Pantomime - The twentieth door

I remember the first time hearing about the British pantomime or panto as it is called informally. Here in Germany, we call a mime "Pantomime", so it was a little confusing to me what this panto was all about.
Panto is usually performed during the time of Christmas and New Year in the UK and other English speaking countries, by professional actors and amateurs alike, in theaters or village halls - even by Princesses Elizabeth and Margaret at Windsor (Aladdin, 1943)!

It is based on children's stories and fairy tales and includes cross-dressing actors, dancing, slapstick, singing, and jokes. It's good versus evil, love, a lot of fun, and a happy ending.

There is The Dame, played by a man. The Principal Boy is the male romantic lead and was traditionally played by a young woman although that has changed in the more recent past. Of course there has to be The Villain. There can be ghosts, mermaids, and many more.
And then there's the audience of course.
Audience participation is an important part of panto. You can sing along, you boo when the villain enters the stage to warn the other actors, just join in on the fun.

Pantomime has its early roots in ancient Rome, the word "pantomimus" being used for a dancer who acted out a story through gestures and actions (which is why we still say "Pantomime" for a mime in German).
In the 15th century the Italian Commedia dell'arte, a form of travelling theater based on a basic plot, with improvised dialogue, began to evolve and eventually gain popularity in Europe. Commedia has a stock of characters, with Harlequin probably being the best-known.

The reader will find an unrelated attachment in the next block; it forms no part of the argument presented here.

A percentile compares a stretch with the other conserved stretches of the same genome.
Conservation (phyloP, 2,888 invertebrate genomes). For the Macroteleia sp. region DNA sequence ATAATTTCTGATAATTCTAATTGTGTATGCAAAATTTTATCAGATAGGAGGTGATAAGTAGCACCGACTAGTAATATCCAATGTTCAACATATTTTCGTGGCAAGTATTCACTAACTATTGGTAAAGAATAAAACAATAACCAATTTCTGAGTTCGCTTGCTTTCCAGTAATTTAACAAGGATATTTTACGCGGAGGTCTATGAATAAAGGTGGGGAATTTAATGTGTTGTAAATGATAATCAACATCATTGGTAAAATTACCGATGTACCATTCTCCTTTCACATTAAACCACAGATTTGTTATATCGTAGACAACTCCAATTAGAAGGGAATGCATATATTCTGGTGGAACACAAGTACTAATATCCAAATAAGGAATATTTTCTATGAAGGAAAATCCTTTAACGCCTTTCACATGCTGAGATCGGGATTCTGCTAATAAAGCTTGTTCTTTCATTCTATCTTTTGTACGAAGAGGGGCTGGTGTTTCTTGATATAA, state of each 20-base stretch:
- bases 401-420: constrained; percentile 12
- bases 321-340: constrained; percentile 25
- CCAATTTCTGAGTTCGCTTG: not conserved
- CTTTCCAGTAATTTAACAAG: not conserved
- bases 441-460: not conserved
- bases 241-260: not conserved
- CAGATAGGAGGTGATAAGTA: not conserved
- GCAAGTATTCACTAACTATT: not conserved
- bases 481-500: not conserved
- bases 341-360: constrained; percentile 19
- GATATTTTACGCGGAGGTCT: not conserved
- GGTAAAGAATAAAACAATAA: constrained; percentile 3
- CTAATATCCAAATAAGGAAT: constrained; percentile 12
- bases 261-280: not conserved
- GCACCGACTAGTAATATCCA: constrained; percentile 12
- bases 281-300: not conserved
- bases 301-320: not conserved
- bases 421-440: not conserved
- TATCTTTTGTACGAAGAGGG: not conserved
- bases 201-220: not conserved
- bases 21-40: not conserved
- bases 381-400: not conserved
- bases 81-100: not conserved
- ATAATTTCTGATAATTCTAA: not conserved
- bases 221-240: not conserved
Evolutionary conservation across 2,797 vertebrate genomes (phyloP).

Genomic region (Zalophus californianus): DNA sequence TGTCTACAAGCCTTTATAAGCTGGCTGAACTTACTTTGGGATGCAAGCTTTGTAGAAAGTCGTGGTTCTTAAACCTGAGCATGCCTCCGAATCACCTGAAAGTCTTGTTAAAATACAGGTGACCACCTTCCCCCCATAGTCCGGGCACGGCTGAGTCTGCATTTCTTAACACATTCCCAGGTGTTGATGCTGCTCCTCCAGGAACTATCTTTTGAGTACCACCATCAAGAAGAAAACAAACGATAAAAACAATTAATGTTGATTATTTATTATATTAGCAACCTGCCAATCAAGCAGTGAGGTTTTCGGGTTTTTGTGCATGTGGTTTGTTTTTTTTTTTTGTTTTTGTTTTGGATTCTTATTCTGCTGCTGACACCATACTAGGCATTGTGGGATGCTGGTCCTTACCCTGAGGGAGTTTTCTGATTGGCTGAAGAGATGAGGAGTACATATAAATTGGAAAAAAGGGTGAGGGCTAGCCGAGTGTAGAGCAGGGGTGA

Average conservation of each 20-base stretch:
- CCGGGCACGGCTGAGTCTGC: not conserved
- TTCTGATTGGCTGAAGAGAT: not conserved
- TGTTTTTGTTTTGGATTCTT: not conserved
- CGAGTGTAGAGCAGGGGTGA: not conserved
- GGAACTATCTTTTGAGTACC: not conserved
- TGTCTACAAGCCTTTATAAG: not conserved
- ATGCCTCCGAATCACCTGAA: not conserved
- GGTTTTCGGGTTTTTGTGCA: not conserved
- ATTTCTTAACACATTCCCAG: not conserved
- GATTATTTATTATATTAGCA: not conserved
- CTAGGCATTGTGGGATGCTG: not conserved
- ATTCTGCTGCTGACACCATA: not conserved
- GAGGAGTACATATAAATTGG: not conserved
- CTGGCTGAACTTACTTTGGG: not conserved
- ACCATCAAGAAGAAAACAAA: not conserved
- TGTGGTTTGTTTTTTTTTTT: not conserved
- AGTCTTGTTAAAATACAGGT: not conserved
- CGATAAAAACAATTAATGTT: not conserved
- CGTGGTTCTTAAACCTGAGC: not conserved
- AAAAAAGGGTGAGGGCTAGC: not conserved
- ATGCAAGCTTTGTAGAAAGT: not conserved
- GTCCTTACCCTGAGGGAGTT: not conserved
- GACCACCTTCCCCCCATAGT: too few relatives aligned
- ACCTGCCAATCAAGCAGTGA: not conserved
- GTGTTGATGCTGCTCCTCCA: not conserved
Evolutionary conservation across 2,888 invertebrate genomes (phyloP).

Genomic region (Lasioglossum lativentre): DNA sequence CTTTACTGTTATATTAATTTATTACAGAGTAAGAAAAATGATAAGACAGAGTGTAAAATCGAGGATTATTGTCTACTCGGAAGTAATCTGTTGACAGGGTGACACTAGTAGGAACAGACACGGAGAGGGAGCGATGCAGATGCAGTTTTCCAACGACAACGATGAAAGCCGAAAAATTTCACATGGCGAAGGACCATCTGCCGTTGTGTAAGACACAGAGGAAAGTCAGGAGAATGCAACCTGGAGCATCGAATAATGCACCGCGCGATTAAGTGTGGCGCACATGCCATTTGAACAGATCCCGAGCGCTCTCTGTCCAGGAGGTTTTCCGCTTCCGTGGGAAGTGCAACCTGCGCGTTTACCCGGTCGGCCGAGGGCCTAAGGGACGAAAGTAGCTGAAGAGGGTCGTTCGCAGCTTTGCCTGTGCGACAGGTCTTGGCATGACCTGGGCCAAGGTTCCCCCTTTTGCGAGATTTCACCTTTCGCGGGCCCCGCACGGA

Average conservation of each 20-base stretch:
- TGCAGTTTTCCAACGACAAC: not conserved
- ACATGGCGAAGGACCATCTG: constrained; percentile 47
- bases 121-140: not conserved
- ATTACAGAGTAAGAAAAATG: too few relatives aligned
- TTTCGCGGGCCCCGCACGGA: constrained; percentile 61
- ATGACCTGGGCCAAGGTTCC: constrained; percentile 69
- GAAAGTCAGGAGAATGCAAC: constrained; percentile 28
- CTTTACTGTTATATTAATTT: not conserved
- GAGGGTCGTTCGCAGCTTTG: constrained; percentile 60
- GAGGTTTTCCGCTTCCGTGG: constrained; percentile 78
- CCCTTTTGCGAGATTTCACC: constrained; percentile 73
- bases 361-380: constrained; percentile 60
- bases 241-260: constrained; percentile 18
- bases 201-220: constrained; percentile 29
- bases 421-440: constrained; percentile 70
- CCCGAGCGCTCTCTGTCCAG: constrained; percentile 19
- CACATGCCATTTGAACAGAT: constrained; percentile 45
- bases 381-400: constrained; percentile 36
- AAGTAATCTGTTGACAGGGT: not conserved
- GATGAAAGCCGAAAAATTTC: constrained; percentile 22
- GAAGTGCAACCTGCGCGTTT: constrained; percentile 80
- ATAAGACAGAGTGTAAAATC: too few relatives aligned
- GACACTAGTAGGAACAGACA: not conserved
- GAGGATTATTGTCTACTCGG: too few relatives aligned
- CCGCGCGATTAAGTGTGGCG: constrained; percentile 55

Nymphenburg Porcelain at The Met

Going to the theater was one of the favorite pastimes then, and influenced by Commedia, Harlequinades entered the English theater in the 18th century, thanks to a man called John Rich. David Garrick, an actor and theater manager from that time joined the ranks of people who criticized the new form of theater for being not serious enough, but he also wanted to take part in its success. He started bringing pantomime to stage only in the Christmas time.
At the end of the 19th century, panto started changing with the introduction of The Dame in a new form and began to develop into the pantomime of today.

References (with many thanks):
Jennifer Meagher: Commedia dell'arte
Jane Moody: "It's behind you!" - A look into the history of pantomime
Ellen Castelow: Pantomime
National Media Museum UK and The Met for the pictures


  1. How intriguing! While I am aware there were shows with the hero and the villain, and audience participation is encouraged, I was not aware that these shows - at least some of them - were linked with Christmas festivities.


    1. Do you remember the first quote of the week, the one with the lizard footman?
      That Christmas special is about a panto as well.

  2. Interesting to read the history of this art form. There are those who find mimes creepy, but I've always enjoyed watching them perform. They used to be a common sight as street performers back in the 80's, but I rarely see them anymore.

    1. Here we make jokes about them being more annoying or a bit weird, not so much creepy. I have no idea when or why that happened. I even remember a sketch by my favorite Irish comedy trio about it. Is it maybe because our first thought is the "box" or "walking against the wind" as a stereotype?
      I remember when I was a kid, Marcel Marceau was celebrated for his work.

      It's just so British to turn this into something rather more eccentric and fun!